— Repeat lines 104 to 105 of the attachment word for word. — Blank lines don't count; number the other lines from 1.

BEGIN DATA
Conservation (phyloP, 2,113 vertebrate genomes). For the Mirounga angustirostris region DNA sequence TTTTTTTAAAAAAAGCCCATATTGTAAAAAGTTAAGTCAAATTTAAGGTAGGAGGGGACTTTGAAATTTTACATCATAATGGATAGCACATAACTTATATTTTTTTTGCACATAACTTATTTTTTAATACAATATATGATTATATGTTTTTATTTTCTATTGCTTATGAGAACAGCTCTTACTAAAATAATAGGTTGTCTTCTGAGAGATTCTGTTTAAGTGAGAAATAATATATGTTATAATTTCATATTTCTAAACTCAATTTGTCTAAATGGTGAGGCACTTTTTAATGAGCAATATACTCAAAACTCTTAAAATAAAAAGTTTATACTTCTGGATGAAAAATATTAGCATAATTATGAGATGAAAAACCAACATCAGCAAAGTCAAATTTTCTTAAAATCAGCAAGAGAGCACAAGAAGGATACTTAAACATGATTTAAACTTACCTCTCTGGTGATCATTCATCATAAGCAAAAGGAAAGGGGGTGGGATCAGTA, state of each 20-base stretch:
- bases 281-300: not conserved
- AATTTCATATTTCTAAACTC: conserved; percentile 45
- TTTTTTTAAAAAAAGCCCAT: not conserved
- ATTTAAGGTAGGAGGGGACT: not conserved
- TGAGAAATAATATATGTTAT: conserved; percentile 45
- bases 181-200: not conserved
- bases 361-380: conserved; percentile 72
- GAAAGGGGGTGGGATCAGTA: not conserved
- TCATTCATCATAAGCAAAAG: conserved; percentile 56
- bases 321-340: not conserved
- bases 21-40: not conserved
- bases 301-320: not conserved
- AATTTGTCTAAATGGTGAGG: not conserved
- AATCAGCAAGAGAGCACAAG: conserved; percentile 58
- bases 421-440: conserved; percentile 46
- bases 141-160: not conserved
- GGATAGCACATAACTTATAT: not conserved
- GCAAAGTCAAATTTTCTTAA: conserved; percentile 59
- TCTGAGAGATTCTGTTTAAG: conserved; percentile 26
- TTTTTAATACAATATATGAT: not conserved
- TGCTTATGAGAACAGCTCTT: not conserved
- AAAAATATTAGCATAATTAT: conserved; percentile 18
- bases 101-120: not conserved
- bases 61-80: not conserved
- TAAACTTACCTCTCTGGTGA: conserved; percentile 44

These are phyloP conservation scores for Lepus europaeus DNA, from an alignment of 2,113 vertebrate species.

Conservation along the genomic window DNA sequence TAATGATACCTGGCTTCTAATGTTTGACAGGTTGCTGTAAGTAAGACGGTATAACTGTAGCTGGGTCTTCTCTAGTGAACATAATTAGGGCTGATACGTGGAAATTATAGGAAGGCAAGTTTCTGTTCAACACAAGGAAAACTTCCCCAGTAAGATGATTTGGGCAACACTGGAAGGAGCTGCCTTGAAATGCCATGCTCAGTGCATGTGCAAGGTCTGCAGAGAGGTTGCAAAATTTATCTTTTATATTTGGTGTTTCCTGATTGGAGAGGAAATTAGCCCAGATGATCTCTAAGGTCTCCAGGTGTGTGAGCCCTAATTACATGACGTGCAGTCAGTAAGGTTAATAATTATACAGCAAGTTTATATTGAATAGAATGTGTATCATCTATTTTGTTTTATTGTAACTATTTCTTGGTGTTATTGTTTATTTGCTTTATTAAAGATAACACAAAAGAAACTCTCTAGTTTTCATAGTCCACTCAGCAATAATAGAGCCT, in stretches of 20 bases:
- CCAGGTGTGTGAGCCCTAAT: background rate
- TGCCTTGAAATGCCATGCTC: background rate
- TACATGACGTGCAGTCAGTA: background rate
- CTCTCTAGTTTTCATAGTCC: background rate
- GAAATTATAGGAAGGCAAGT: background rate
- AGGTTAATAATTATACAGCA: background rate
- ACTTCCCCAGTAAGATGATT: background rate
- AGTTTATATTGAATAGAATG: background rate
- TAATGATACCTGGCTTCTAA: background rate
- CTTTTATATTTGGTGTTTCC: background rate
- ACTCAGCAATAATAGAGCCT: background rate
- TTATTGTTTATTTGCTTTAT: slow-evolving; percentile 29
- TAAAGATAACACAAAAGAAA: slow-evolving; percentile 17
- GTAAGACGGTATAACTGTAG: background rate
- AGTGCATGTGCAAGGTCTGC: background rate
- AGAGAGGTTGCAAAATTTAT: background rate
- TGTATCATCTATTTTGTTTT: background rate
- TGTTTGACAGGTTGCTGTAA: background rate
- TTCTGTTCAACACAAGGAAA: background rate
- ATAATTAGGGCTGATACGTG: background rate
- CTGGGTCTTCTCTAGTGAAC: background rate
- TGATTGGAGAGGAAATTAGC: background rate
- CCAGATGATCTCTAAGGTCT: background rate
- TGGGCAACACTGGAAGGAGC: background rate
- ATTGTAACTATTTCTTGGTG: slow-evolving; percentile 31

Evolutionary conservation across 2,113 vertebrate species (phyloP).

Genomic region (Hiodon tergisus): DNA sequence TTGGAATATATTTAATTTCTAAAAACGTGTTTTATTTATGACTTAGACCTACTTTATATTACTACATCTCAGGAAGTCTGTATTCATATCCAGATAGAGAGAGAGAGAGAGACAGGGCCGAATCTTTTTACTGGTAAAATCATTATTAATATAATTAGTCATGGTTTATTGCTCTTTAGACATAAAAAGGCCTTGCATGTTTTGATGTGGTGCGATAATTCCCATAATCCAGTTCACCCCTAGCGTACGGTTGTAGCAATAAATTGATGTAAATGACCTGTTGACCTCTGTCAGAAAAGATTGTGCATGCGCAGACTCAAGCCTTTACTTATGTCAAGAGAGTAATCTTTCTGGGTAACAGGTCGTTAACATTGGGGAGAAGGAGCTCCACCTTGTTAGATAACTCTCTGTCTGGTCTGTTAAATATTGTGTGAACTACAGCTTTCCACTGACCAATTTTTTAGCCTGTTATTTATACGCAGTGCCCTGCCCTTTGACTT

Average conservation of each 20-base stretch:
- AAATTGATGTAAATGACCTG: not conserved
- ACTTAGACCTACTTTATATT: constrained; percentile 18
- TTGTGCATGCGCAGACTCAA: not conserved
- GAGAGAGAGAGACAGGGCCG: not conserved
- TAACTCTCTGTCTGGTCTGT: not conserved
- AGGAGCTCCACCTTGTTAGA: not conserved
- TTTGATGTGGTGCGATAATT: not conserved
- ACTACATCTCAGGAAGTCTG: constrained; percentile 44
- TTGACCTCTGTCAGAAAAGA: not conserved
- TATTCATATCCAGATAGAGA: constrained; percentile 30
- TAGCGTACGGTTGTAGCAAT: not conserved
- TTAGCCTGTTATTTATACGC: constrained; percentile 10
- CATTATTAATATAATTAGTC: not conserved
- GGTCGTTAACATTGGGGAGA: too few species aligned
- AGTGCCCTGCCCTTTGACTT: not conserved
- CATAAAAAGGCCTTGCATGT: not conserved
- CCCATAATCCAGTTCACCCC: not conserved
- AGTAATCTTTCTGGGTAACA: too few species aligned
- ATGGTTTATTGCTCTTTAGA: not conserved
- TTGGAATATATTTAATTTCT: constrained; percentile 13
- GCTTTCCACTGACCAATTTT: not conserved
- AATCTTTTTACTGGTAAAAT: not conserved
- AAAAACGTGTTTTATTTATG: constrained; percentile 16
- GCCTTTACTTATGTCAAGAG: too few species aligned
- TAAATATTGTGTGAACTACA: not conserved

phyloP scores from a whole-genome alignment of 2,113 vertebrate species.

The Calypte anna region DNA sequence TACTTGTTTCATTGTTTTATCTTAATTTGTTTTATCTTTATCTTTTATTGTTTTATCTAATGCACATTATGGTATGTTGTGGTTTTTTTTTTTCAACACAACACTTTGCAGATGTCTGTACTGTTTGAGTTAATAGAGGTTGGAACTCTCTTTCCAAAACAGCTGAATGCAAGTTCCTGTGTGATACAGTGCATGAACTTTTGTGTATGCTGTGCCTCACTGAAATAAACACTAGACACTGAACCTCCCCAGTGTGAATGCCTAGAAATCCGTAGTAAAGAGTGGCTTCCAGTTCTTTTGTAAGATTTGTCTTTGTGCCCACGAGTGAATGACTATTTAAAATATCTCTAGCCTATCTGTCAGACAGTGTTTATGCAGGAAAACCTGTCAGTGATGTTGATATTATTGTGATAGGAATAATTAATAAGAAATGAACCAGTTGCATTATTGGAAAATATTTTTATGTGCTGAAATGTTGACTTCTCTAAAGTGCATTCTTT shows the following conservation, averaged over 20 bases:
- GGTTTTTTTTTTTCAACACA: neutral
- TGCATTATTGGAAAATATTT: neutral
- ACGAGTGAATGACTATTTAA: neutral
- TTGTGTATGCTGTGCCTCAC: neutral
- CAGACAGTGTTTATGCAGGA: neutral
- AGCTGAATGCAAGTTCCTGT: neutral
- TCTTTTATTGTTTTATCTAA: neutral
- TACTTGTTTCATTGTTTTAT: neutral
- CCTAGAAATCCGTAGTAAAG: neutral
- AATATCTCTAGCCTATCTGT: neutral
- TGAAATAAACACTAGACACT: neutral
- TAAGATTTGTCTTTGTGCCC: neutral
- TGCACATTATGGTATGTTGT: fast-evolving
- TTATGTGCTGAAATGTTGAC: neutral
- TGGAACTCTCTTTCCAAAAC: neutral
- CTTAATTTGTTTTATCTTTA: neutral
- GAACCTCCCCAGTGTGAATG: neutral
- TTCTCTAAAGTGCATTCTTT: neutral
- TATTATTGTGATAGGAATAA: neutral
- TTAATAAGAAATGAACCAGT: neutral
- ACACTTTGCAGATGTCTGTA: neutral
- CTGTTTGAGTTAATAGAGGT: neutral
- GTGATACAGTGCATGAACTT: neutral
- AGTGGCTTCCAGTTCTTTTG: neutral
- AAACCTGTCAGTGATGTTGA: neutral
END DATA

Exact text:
- ACACTTTGCAGATGTCTGTA: neutral
- CTGTTTGAGTTAATAGAGGT: neutral